Applying Antonio Gramsci's philosophy to postcolonial feminist social and political activism in nursing
David Bourget (Western Ontario)
David Chalmers (ANU, NYU)
Rafael De Clercq
Jack Alan Reynolds
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Nursing Philosophy 10 (3):180-190 (2009)
Through its social and political activism goals, postcolonial feminist theoretical approaches not only focus on individual issues that affect health but encompass the examination of the complex interplay between neocolonialism, neoliberalism, and globalization, in mediating the health of non-Western immigrants and refugees. Postcolonial feminism holds the promise to influence nursing research and practice in the 21st century where health remains a goal to achieve and a commitment for humanity. This is especially relevant for nurses, who act as global citizens and as voices for the voiceless. The commitment of nursing to social justice must be further strengthened by relying on postcolonial theories to address issues of health inequities that arise from marginalization and racialization. In using postcolonial feminist theories, nurse researchers locate the inquiry process within a Gramscian philosophy of praxis that represents knowledge in action.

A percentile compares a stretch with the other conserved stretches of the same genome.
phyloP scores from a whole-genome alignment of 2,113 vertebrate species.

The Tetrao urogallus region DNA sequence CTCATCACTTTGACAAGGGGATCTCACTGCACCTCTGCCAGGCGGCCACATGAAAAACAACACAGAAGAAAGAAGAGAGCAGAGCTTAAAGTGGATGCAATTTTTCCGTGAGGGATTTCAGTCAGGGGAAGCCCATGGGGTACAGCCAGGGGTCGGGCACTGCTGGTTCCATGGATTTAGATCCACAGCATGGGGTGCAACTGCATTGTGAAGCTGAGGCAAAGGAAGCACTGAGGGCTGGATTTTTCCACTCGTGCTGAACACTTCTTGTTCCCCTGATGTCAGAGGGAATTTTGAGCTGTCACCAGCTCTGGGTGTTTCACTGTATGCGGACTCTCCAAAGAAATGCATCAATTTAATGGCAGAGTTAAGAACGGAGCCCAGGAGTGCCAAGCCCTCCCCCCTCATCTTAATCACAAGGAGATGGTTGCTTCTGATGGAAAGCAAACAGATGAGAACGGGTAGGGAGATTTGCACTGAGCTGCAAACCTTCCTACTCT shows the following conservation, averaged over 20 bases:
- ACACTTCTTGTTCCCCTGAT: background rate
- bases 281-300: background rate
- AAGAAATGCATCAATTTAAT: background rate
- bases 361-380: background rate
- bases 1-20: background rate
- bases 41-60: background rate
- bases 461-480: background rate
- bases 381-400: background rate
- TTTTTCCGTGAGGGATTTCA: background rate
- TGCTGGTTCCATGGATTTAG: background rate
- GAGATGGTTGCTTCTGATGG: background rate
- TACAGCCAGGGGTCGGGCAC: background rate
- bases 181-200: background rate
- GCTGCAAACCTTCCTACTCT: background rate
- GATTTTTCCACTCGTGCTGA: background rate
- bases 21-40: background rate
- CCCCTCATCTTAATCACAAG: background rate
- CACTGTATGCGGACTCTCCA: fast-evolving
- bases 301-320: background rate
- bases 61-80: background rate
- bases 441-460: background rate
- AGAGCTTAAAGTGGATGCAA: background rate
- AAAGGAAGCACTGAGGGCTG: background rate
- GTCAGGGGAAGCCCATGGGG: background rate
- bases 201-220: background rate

|Keywords||nursing philosophy non‐Western populations philosophy of nursing nursing research the marginalized culture|
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Citations of this work BETA
Kay Aranda & Andrea Jones (2010). Dignity in Health-Care: A Critical Exploration Using Feminism and Theories of Recognition. Nursing Inquiry 17 (3):248-256.
Pawel J. Krol & Mireille Lavoie (2014). Beyond Nursing Nihilism, a Nietzschean Transvaluation of Neoliberal Values. Nursing Philosophy 15 (2):112-124.
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